Should an employee leave after blowing the whistle?

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Watson v 1) Hilary Meredith Solicitors Ltd 2) Ms H Meredith

In order that whistleblowers can safely raise issues regarding wrongdoing in the workplace there is specific statutory protection given to them against dismissal or detriment. The issue in the case of Watson v 1) Hilary Meredith Solicitors Ltd 2) Ms H Meredith was whether the employer’s decision to dismiss had been materially influenced by the disclosure of the wrongdoing or whether it was the conduct of the employee in refusing to attend work after he had made the disclosure. 
Mr Watson was dismissed when he refused to return to work after exposing financial irregularities 

Mr Watson had invested £100,000 into Hilary Meredith’s solicitor’s firm when he joined as the new CEO. However, just three months later serious financial irregularities came to light including £1 million worth of unpaid disbursements. After presenting this information to Ms Meredith he resigned and requested that his 12 month notice be reduced. In discussions whilst he was on garden leave he was asked to return as by immediately leaving he had damaged the business. When he refused he was dismissed.


It was held that the dismissal was not automatically unfair as the reason for the dismissal was not because he had made the protected disclosure but because he had, by immediately giving his notice, taken action which had further destabilised the firm. Given his position it had been expected that he would assist the firm deal with the problems rather than ‘running for the hills’. The employer had been entitled to regard this as a breach of his duties as a director and of the terms of his service agreement.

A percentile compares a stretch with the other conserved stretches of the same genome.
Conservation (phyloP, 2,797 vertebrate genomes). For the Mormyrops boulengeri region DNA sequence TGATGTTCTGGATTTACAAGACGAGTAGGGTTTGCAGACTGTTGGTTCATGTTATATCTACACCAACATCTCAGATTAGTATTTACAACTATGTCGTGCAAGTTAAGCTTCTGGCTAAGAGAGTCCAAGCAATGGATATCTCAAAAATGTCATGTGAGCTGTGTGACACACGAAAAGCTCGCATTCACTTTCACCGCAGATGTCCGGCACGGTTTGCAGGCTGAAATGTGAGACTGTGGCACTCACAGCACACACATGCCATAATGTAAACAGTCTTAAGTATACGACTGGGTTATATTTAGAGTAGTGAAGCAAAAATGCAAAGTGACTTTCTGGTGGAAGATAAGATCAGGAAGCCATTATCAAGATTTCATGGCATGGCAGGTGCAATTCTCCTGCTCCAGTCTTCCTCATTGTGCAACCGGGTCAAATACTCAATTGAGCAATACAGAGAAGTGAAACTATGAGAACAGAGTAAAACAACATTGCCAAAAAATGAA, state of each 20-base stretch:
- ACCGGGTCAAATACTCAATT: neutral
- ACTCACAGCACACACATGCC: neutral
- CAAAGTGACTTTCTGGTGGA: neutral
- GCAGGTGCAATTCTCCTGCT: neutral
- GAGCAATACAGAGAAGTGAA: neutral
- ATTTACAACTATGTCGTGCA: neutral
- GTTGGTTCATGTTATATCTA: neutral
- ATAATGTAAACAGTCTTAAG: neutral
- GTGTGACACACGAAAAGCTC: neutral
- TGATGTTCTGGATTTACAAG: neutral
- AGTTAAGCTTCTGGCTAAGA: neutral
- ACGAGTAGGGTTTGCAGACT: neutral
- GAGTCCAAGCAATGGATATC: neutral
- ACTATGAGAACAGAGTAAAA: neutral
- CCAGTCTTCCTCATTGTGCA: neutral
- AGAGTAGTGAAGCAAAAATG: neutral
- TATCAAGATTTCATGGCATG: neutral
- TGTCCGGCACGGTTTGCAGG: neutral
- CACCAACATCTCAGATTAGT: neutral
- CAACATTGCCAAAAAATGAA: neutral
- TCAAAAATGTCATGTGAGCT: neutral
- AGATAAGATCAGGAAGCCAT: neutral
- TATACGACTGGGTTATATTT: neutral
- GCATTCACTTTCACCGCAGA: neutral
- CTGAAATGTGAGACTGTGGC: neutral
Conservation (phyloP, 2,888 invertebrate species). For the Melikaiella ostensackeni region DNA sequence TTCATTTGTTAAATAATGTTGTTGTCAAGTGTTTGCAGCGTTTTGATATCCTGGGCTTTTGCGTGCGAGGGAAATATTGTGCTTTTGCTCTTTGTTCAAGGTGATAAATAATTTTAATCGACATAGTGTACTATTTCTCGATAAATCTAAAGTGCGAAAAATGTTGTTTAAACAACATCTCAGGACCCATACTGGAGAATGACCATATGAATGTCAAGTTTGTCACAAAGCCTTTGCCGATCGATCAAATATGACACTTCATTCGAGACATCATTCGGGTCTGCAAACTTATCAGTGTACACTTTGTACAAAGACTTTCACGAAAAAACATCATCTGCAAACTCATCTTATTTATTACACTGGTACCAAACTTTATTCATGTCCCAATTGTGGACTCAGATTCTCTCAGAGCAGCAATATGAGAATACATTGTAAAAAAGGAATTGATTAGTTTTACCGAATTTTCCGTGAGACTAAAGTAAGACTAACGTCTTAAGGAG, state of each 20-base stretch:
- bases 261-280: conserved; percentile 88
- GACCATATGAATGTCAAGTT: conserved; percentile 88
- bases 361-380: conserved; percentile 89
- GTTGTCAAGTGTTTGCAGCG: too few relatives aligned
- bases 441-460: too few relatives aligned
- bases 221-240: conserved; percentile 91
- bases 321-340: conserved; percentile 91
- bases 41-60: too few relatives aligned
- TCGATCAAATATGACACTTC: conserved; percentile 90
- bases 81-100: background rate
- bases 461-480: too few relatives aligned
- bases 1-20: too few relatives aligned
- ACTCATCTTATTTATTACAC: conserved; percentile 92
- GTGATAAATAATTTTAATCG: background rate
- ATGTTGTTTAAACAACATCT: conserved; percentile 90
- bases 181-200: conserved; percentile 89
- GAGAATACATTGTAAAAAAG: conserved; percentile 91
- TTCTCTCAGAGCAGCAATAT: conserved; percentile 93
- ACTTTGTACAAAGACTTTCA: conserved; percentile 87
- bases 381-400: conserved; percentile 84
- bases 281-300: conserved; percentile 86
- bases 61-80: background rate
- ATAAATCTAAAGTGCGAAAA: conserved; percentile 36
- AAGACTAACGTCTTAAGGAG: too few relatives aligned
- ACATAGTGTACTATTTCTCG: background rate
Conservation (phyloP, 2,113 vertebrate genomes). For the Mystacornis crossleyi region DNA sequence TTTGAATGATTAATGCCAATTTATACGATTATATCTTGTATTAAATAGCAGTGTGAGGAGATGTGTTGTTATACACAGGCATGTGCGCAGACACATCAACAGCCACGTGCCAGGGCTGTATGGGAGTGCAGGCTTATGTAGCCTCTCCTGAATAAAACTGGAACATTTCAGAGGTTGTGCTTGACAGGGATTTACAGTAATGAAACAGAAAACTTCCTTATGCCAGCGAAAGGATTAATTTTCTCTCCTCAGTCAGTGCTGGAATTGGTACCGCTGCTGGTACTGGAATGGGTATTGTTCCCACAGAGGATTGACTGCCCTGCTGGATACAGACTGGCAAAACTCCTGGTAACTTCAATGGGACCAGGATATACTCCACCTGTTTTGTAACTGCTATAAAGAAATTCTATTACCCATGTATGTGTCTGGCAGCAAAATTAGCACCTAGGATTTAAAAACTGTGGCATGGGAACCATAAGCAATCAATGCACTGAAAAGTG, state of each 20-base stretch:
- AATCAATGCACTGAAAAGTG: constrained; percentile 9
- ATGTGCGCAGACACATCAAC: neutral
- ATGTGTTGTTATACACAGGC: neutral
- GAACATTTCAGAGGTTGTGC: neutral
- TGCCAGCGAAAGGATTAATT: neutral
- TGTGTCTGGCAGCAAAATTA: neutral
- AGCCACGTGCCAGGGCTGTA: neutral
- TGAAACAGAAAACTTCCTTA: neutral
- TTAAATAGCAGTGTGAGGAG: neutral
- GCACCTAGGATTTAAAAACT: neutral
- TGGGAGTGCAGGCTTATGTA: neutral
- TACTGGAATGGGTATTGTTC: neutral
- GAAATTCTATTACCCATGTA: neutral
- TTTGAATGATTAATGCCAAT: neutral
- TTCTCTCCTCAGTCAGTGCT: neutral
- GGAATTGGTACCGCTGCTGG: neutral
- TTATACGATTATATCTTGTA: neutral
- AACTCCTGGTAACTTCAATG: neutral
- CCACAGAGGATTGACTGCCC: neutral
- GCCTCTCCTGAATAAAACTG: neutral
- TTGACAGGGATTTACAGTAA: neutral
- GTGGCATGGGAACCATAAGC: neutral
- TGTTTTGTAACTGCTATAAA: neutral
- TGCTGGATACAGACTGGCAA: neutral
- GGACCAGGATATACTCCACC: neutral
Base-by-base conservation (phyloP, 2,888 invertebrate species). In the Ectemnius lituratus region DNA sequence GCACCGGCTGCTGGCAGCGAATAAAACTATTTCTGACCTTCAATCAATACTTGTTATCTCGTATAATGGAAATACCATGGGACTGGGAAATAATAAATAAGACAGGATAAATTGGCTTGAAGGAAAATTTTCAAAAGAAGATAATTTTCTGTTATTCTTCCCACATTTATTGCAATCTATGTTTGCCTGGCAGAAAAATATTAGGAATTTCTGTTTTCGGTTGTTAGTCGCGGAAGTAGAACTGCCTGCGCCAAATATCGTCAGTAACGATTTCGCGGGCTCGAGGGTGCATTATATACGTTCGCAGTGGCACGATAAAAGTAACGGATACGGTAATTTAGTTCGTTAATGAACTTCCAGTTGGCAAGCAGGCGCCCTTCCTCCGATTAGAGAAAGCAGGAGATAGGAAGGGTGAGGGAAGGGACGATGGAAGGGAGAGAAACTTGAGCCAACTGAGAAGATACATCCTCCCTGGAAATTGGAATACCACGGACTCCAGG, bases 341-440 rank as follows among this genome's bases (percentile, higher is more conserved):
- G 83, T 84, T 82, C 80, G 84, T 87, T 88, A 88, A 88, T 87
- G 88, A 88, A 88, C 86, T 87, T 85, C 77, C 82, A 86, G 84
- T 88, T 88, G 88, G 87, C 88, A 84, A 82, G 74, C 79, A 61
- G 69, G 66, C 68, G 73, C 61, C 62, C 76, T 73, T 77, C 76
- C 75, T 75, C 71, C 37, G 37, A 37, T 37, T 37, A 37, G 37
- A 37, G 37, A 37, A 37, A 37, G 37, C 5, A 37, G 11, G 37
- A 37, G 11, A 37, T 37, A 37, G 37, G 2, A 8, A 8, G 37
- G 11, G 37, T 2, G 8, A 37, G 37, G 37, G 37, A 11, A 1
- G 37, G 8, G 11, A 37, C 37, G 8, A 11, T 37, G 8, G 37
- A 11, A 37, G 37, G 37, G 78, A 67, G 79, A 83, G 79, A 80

Key point

Whilst whistleblower protection may apply in a number of cases, the key issue in most is causation. It has to be established the reason for the treatment was the disclosure and not something else that the employee has done. The decision here highlights how the employee’s actions after making the disclosure are separable from the disclosure. The test is not whether “but for” the protected disclosures there would have been a dismissal, it is whether the reason or principal reason for dismissal was the protected disclosures. 

Practice point – legal advice privilege

The legal advice privilege was waived in order to help the employer show the reason for dismissal was not the disclosure. The communications between Ms Meredith and her solicitor were ordered to be disclosed in respect of the advice relating to the dismissal. This was challenged separately as not sufficiently wide in that all communications and not just those relating to the dismissal should be disclosed. The EAT endorsed the approach taken by the Tribunal and confirmed that there were three guiding principles of the law in this area:

  1. That if a party waives privilege, it is taken to have waived privilege in relation to all documents or communications that are concerned with the same issue or transaction. 
  2. That the overriding principle is fairness, and a party is not entitled to waive privilege in a selective way, which would be misleading or give rise to unfairness. Therefore, if privilege is waived in relation to a document or matter, the party concerned is obliged also to disclose any other documents which, if they were not disclosed, would render the disclosed documents misleading or would give rise to unfairness. 
  3. That waiver of privilege in relation to one matter or document does not mean that the party has waived privilege in all of the privileged documents in its possession, in other words waiver can be limited to exclude other matters.

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